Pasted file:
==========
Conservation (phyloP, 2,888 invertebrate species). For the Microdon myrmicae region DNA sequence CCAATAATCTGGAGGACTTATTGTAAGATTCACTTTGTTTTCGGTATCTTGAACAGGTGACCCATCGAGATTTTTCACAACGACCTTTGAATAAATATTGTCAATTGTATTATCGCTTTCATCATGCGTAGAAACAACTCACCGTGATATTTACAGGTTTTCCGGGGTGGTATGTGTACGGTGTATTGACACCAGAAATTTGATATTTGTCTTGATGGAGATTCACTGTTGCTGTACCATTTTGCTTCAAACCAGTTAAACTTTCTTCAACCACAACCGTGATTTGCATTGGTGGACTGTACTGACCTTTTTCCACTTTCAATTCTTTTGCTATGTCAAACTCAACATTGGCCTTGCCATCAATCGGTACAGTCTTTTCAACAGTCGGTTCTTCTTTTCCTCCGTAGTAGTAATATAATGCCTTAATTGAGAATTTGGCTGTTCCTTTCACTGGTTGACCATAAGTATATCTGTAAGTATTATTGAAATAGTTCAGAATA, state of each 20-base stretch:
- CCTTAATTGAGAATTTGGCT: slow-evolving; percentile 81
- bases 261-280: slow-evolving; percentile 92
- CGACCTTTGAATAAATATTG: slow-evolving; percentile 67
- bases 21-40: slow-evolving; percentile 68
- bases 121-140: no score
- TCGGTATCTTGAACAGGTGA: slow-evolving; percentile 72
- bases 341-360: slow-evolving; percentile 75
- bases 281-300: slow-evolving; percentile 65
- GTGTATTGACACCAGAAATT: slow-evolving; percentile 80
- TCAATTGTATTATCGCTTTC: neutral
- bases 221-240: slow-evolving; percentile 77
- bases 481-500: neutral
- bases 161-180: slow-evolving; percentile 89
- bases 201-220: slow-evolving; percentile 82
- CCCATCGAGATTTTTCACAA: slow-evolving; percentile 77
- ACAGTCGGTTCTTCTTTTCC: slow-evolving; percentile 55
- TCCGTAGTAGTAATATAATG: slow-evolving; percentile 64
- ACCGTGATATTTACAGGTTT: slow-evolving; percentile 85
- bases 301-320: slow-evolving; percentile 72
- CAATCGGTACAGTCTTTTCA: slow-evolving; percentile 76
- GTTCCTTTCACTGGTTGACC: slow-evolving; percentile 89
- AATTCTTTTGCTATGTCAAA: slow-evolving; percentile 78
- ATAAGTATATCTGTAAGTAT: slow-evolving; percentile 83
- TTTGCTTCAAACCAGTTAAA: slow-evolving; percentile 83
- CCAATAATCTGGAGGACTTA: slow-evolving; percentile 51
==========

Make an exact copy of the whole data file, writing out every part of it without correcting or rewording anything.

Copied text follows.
Conservation (phyloP, 2,888 invertebrate species). For the Microdon myrmicae region DNA sequence CCAATAATCTGGAGGACTTATTGTAAGATTCACTTTGTTTTCGGTATCTTGAACAGGTGACCCATCGAGATTTTTCACAACGACCTTTGAATAAATATTGTCAATTGTATTATCGCTTTCATCATGCGTAGAAACAACTCACCGTGATATTTACAGGTTTTCCGGGGTGGTATGTGTACGGTGTATTGACACCAGAAATTTGATATTTGTCTTGATGGAGATTCACTGTTGCTGTACCATTTTGCTTCAAACCAGTTAAACTTTCTTCAACCACAACCGTGATTTGCATTGGTGGACTGTACTGACCTTTTTCCACTTTCAATTCTTTTGCTATGTCAAACTCAACATTGGCCTTGCCATCAATCGGTACAGTCTTTTCAACAGTCGGTTCTTCTTTTCCTCCGTAGTAGTAATATAATGCCTTAATTGAGAATTTGGCTGTTCCTTTCACTGGTTGACCATAAGTATATCTGTAAGTATTATTGAAATAGTTCAGAATA, state of each 20-base stretch:
- CCTTAATTGAGAATTTGGCT: slow-evolving; percentile 81
- bases 261-280: slow-evolving; percentile 92
- CGACCTTTGAATAAATATTG: slow-evolving; percentile 67
- bases 21-40: slow-evolving; percentile 68
- bases 121-140: no score
- TCGGTATCTTGAACAGGTGA: slow-evolving; percentile 72
- bases 341-360: slow-evolving; percentile 75
- bases 281-300: slow-evolving; percentile 65
- GTGTATTGACACCAGAAATT: slow-evolving; percentile 80
- TCAATTGTATTATCGCTTTC: neutral
- bases 221-240: slow-evolving; percentile 77
- bases 481-500: neutral
- bases 161-180: slow-evolving; percentile 89
- bases 201-220: slow-evolving; percentile 82
- CCCATCGAGATTTTTCACAA: slow-evolving; percentile 77
- ACAGTCGGTTCTTCTTTTCC: slow-evolving; percentile 55
- TCCGTAGTAGTAATATAATG: slow-evolving; percentile 64
- ACCGTGATATTTACAGGTTT: slow-evolving; percentile 85
- bases 301-320: slow-evolving; percentile 72
- CAATCGGTACAGTCTTTTCA: slow-evolving; percentile 76
- GTTCCTTTCACTGGTTGACC: slow-evolving; percentile 89
- AATTCTTTTGCTATGTCAAA: slow-evolving; percentile 78
- ATAAGTATATCTGTAAGTAT: slow-evolving; percentile 83
- TTTGCTTCAAACCAGTTAAA: slow-evolving; percentile 83
- CCAATAATCTGGAGGACTTA: slow-evolving; percentile 51